Monday, September 17, 2012

Preacher Jailed for Speaking Out on Marriage

Scripture: Mark 6:17-18

17 zFor it was Herod who had sent and seized John and abound him in prison for the sake of Herodias, his brother Philip’s wife, because he had married her. 18 zFor John had been saying to Herod, b“It is not lawful for you to have your brother’s wife.”

Comment: “Preacher Jailed for Speaking Out on Marriage”

We celebrated the birth of John the Baptist on 24 June 2012, a great saint and biblical character who led a very difficult life and ministry.

In hindsight, the conflict that led to his demise and death has a strangely modern ring to it: he was jailed by Herod Antipas for speaking out on marriage (Mark 6:17-18). Specifically, John the Baptist held to the principle of one man, one woman, for life—a theology of marriage founded in Scripture (Mal. 2:13-16) and reflected in the Essene movement at Qumran and in the teachings of Our Lord (Matt 19:3-12).

This got him into trouble with the nation’s chief executive, Herod Antipas, whose own views on marriage had evolved: he had wed Herodias, his divorced ex-sister-in-law, who was also his niece. John the Baptist said the marriage was unlawful. Herod invoked executive privilege to have John arrested and detained for expressing his intolerant and partisan views on marriage in public. Eventually, Herod had him beheaded at the request of his wife Herodias’ daughter Salome, who gave a “hot” hip-hop performance for the king and his cabinet that earned her a political favor (Mark 6:14-29).

There is really nothing new under the sun. John the Baptist was a political failure but a great spiritual success, a champion of faith and fortitude who still lives and is praying for us from heaven. The readings for his feast day also provide us hope and encouragement:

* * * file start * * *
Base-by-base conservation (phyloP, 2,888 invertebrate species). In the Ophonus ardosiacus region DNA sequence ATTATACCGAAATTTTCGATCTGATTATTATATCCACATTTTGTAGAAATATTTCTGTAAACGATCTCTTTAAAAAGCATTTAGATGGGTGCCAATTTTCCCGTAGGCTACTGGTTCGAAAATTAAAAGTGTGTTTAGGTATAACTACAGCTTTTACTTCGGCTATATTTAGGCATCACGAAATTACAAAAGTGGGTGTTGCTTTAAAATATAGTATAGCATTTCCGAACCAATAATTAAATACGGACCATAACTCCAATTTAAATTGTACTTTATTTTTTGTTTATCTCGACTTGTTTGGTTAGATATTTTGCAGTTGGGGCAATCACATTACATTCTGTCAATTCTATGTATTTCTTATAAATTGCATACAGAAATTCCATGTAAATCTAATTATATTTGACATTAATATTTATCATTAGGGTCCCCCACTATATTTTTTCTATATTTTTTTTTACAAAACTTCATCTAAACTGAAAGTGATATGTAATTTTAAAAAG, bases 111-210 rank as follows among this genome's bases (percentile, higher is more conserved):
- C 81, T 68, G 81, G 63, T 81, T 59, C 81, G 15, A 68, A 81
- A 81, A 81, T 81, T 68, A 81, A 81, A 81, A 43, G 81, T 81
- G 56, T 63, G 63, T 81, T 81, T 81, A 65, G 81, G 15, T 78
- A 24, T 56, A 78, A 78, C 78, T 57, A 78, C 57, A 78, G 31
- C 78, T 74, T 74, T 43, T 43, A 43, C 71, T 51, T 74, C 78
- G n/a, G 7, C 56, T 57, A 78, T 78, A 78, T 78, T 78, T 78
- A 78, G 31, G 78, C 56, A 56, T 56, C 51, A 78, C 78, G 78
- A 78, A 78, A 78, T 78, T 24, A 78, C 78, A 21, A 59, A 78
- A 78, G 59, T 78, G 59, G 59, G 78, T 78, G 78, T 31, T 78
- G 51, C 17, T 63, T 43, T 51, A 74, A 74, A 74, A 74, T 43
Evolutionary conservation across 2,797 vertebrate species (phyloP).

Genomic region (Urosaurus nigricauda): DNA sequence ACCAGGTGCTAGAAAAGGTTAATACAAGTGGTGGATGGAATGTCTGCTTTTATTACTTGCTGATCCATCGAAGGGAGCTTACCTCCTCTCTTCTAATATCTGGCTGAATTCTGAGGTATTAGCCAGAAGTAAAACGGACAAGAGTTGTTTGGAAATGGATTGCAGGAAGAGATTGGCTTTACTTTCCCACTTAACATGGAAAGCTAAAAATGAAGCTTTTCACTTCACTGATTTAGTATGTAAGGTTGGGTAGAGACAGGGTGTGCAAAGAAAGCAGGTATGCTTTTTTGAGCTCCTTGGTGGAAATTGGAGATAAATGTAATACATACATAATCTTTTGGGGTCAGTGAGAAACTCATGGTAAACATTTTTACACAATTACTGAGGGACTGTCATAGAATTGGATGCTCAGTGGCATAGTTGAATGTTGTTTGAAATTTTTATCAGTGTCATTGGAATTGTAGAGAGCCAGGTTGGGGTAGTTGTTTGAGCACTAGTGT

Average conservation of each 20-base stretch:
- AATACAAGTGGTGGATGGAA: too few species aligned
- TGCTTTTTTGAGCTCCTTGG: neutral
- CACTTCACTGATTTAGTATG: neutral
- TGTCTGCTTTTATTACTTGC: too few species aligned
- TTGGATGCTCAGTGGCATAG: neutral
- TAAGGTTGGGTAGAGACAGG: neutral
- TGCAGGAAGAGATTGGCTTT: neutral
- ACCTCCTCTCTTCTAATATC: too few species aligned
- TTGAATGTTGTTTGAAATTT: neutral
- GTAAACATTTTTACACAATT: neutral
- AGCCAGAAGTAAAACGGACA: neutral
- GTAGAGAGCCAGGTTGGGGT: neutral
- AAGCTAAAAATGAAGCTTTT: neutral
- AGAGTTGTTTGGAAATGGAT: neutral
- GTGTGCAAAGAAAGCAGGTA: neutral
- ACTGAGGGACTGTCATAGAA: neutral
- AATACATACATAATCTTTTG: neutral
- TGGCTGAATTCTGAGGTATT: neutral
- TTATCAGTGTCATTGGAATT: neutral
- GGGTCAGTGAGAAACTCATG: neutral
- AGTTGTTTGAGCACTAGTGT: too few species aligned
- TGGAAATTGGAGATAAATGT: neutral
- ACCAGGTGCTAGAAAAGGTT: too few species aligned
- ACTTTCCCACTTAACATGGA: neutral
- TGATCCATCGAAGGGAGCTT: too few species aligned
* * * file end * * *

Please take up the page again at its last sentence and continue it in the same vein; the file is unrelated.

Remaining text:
Be that as it may, the “desert” also has a spiritual sense. Despite all the glorious things said about John and the remarkable events surrounding his birth, his life was not easy. It was one of self-denial and mortification. It’s true, his preaching was popular and he received public acclaim—for a while. But from a certain perspective, he was a glorious failure, a big flop. His run-in with the government ended badly and his “movement” fell apart, even if there were still a few “fans” left years later (Acts 19:1-3).

But that’s only from one perspective, an external and material one. A certain prophet from Nazareth had a much different evaluation of the success of his ministry: “Truly, I say to you, among those born of women there has risen no one greater than John the Baptist” (Mt 11:11).

Like John, if we speak about God’s truth boldly and continue to point toward Jesus, we are going to provoke opposition in this world from those who don’t want to hear it because it doesn’t suit their agenda. It may mean the loss of income, employment, possession and life. We’ve got to maintain an eternal perspective: God has a plan for each of us that began before our birth and extends beyond our death. The goal is not visible success in this life. It’s covenant fidelity (hesed) toward the one who is greater than us, whose sandals we are not worthy to tie, but nonetheless promises to “raise us up on the last day” (John 6:40).

Source: John Bergsma -

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